Tuesday, January 8, 2013
Analyst in Natural Resources and Rural Development
Monsanto Corporation, the developer of herbicide-tolerant varieties of genetically engineered (GE) alfalfa and sugar beet (called Roundup Ready alfalfa and Roundup Ready sugar beet), petitioned USDA’s Animal and Plant Health Inspection Service (APHIS) for deregulation of the items. Deregulation of GE plants is the final step in the commercialization process. Monsanto filed a petition for deregulation of its GE alfalfa in 2004, and for GE sugar beets in 2005.
As part of the deregulation process, APHIS conducts an environmental review under the National Environmental Policy Act (NEPA) to determine whether any significant environmental impacts will result from deregulation. APHIS conducted a limited review, known as an environmental assessment (EA), of the GE plants to assess the impacts of growing them on a commercial scale. APHIS issued a “finding of no significant impact” (FONSI) for GE alfalfa and GE sugar beets.
Lawsuits subsequently challenged the adequacy of the EAs in separate actions. Both courts held that APHIS should have prepared a more analytically thorough environmental impact statement (EIS) for the deregulation decisions. Separately, the courts directed APHIS to complete an EIS on the effects of deregulating GE alfalfa and GE sugar beets.
The court in the GE alfalfa case halted planting of the genetically modified seed, and nullified the deregulation. The injunction was appealed to the U.S. Supreme Court, which held that the injunction was too broad and that the court should have considered partial deregulation. The Supreme Court did not discuss the appropriateness of the environmental review. In the meantime, APHIS completed the environmental review directed by the lower court, releasing a final EIS for GE alfalfa on December 16, 2010. On January 27, 2011, Secretary Vilsack announced that APHIS was granting GE alfalfa full deregulation. On January 5, 2012, a federal district court rejected claims that the deregulation violated the law.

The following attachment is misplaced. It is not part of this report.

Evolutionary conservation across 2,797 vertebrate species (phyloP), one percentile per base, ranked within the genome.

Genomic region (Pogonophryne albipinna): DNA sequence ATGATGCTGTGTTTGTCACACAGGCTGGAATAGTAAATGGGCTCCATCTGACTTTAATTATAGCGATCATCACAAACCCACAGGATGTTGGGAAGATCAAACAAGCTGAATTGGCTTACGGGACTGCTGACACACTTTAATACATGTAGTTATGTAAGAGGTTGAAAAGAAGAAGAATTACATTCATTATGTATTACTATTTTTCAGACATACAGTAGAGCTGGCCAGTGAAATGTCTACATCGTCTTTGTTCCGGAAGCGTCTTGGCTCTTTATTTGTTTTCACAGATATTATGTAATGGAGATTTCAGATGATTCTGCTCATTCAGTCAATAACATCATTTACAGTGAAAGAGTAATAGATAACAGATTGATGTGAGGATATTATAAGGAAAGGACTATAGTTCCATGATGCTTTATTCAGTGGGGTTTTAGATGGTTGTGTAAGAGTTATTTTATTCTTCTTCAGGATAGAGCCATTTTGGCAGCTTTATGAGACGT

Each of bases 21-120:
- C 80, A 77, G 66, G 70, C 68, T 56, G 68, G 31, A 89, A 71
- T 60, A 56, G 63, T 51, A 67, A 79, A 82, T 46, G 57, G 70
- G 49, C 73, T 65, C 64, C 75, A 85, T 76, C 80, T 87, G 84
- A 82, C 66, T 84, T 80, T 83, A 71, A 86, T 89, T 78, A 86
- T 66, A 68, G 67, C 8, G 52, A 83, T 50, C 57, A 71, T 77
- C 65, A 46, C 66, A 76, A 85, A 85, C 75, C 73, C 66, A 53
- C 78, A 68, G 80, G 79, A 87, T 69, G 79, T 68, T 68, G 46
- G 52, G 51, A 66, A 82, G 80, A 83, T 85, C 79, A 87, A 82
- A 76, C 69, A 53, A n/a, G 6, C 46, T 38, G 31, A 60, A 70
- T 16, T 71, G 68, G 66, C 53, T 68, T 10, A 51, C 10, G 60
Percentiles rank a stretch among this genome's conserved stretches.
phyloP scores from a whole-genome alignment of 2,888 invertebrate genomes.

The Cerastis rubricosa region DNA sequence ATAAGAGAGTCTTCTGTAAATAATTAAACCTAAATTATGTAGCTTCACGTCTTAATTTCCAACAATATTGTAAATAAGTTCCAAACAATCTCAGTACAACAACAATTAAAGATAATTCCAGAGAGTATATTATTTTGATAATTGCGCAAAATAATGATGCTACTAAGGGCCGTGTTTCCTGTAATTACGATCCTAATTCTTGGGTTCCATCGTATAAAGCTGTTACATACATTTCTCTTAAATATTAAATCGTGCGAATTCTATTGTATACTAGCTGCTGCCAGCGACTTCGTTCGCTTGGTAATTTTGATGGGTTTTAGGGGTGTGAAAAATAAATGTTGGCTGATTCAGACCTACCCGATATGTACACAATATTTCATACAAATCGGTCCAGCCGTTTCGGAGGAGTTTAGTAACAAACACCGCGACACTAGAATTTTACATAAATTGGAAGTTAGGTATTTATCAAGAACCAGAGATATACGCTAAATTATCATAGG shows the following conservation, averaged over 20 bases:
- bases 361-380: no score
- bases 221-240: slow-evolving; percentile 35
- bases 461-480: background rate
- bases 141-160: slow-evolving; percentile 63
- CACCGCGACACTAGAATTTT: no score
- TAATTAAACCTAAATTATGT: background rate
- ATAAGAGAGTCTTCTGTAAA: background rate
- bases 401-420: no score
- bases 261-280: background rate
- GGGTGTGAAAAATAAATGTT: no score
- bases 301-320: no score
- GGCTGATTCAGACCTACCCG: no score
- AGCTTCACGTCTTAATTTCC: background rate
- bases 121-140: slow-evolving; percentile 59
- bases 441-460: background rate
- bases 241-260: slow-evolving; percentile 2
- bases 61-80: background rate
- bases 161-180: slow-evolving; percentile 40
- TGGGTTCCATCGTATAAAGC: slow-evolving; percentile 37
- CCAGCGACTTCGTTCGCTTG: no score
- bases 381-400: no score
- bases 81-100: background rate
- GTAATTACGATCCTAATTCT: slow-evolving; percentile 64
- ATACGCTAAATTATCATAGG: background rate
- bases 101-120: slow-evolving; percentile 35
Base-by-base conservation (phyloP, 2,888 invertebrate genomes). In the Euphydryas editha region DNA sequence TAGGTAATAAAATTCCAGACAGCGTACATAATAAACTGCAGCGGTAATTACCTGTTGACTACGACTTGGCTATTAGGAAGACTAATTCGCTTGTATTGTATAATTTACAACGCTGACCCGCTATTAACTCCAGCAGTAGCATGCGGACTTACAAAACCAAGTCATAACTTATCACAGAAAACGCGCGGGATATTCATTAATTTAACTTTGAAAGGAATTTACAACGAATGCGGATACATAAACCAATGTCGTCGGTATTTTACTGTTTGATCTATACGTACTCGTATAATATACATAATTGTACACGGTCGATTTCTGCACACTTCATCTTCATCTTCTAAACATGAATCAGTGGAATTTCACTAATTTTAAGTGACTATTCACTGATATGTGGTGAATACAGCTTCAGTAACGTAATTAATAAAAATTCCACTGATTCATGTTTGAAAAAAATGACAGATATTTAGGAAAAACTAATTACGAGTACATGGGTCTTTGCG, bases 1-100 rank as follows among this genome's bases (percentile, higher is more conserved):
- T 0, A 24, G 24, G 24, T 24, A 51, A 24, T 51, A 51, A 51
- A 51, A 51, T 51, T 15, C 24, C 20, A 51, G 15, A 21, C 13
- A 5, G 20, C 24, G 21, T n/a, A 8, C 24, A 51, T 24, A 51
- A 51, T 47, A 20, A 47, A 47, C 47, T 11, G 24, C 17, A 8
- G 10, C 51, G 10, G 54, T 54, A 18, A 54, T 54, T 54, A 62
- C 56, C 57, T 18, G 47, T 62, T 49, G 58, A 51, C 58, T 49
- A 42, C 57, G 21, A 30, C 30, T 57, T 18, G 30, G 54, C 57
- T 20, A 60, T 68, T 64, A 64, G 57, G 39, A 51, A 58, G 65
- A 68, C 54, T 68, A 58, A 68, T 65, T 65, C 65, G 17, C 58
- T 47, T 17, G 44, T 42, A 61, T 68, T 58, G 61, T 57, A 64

The court in the GE sugar beet case did not formally prohibit planting sugar beets, but it voided APHIS’s deregulation decision in August 2010, undoing the five-year-old approval of GE sugar beets, from which nearly half of U.S. sugar is derived. APHIS issued four permits authorizing seedling production that would not allow flowering or transplanting without additional authorization. In November 2010, a judge ordered those seedlings pulled from the ground, holding that APHIS had violated NEPA in issuing the permits. The Ninth Circuit temporarily halted that decision in December 2010, ultimately holding in February 2011 that the seedlings did not have to be removed.
APHIS announced on February 4, 2011, that the agency would partially deregulate GE sugar beet root crop production, but would continue full regulation for sugar beet seed crop production while the EIS was prepared. The final EIS for GE sugar beets was published June 1, 2012. On July 20, 2012, APHIS issued its determination of non-regulated status for GE sugar beets. Provisions to amend APHIS’s regulatory procedures under the Plant Protection Act have been introduced in the House farm bill (H.R. 6083) and in the House Agriculture appropriations bill (H.R. 5973).
The cases of GE alfalfa and sugar beets highlight continuing policy questions about the adequacy of APHIS’s deregulation protocol, particularly regarding the environmental review process. In their suits against APHIS, plaintiffs cited the EAs’ failure to assess the impact on non-GE alfalfa growers (particularly those who export to Japan, Korea, and Taiwan) and on producers of commercial table beet and chard seeds (species that can cross-pollinate with GE sugar beets).
Date of Report: December 18, 2012
Number of Pages: 19
Order Number: R41395
R41395.pdf to use the SECURE SHOPPING CART
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Posted by Penny Hill Press, Inc. at Tuesday, January 08, 2013